The date of last activity means just that, the last time you made a payment on the debt.

When an account goes to collections it means that a collection agency bought your debt for pennies on the dollar.

When the collection company buys your debt from the original creditor it already has at least 180 days of inactivity, so that 180 days ago is your date of last activity.


When you pay a collection, this restarts your date of last activity.

Why is that important you may ask. Because the Statute of Limitations is 7 years.

This statute is in the Fair Credit Reporting Act to protect consumers from being negatively affected by old debt.

To paraphrase it, the statute says any derogatory or negative accounts/items that are 7 years old shall be removed from your credit report.

Once you pay a collection partially or in full you restart that 7 year clock. You do not want to do this.



Legally in most states a debt cannot be collected on after 4 years.

During that time period is when you need to worry about being sued for a debt.

After 4 years they cannot legally come after you for a debt.

You only need 3 more years for the credit bureaus to remove it from your credit reports.

Don’t expect them to remove it automatically, you will need to dispute it and demand it be taken off once it’s past the 7 years.




There is an exception to the rule.

Perhaps there is a time when you can pay off a collection.

Keep in mind the word ‘can’. 

Not that you should, but you can pay a collection off if the collection agency agrees to and sends you a ‘pay-to-delete’ letter.

What is a Pay-to-Delete Letter?

It’s a letter that collection agencies will give you as an incentive to pay a debt off, usually in full.

The letter will state that the collection company will remove this debt from your credit report once payment is received.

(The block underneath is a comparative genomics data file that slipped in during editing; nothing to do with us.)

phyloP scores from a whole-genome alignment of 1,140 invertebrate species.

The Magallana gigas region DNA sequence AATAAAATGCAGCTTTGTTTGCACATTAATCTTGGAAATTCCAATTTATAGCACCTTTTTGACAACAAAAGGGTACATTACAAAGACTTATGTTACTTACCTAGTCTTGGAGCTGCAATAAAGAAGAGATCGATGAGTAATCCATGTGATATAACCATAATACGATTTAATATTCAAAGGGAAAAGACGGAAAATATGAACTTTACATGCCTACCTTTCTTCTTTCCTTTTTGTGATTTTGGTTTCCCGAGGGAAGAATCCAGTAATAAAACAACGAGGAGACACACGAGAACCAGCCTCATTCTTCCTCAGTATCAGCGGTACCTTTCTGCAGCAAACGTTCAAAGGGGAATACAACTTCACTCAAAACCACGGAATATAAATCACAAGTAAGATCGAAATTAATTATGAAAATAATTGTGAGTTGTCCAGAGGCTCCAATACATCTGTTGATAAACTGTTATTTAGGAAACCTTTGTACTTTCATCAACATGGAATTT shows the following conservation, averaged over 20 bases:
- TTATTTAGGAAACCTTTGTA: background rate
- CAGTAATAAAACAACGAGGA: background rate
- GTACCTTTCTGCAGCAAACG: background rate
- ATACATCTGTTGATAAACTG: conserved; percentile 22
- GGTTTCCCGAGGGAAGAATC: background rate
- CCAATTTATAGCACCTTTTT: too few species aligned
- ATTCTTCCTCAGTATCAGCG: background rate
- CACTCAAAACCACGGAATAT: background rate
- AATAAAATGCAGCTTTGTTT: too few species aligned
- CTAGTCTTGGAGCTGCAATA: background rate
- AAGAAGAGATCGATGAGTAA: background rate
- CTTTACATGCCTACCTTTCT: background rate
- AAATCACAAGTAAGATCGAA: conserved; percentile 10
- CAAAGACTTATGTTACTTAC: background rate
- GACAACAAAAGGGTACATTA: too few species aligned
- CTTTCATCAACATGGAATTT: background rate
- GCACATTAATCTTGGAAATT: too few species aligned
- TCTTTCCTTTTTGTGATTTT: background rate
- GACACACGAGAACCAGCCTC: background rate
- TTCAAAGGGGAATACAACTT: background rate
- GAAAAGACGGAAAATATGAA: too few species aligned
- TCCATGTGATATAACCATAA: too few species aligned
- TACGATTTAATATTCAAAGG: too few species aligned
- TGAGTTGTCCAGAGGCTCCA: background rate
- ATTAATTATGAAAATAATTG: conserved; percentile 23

In most cases they will demand full payment for them to send you this letter.

It is also true that most times they will say they cannot produce such a letter.

Sometimes you will have to be savvy to get them to give you this letter.

They may agree to send it once you make the payment, which is not recommended because they can take the payment and never remove.

It’s better to get it before you pay, otherwise you have no other leverage to get that letter.



Once you receive the letter you can make copies of it and send it to all three major credit bureaus (Equifax, TransUnion, and Experian) along with copies of the receipt for proof of payment.

When you can pay a collection and get it removed immediately from your credit report, that’s the only time you may consider it.

Wouldn’t say you should do it, because in most cases you can dispute the item and get it removed.

Wouldn’t You Rather Save That Money?

You should want to save your money, considering the payment you would be making is to a collection company.

Not your original creditor that already charged-off the debt and got paid a portion of your debt by the collection company that bought it.

You do not legally owe any collection company.

They are not your original creditor.

You must look up the Fair Debt Collection Practices Act (FDCPA) to learn your rights.


A collection account is very harmful to your FICO score as you know very well now.

Also, it is important to know that collections do their most damage when they first appear on your credit report.

A tactic used by collection agencies often, tends to be increasing your debt amount.

This is done to basically update the debt to try and affect your score, so that you will want to make a payment ASAP.

Do not fall for it. Dispute. Dispute. Dispute!

Remember, the only factor collection accounts affect are your Payment History. Not Credit Utilization.


Also remember that paying a collection debt in full does not earn you points because it is still considered a collection, and affect your payment history.

Always be working to remove the collection through the dispute process or negotiating with collection company to get a pay-to-delete letter.

I hope this was helpful, please leave comments and questions below.

If you would like to learn how you can improve your credit score you should sign up for a free credit consultation.

Click here to schedule a free credit consultation.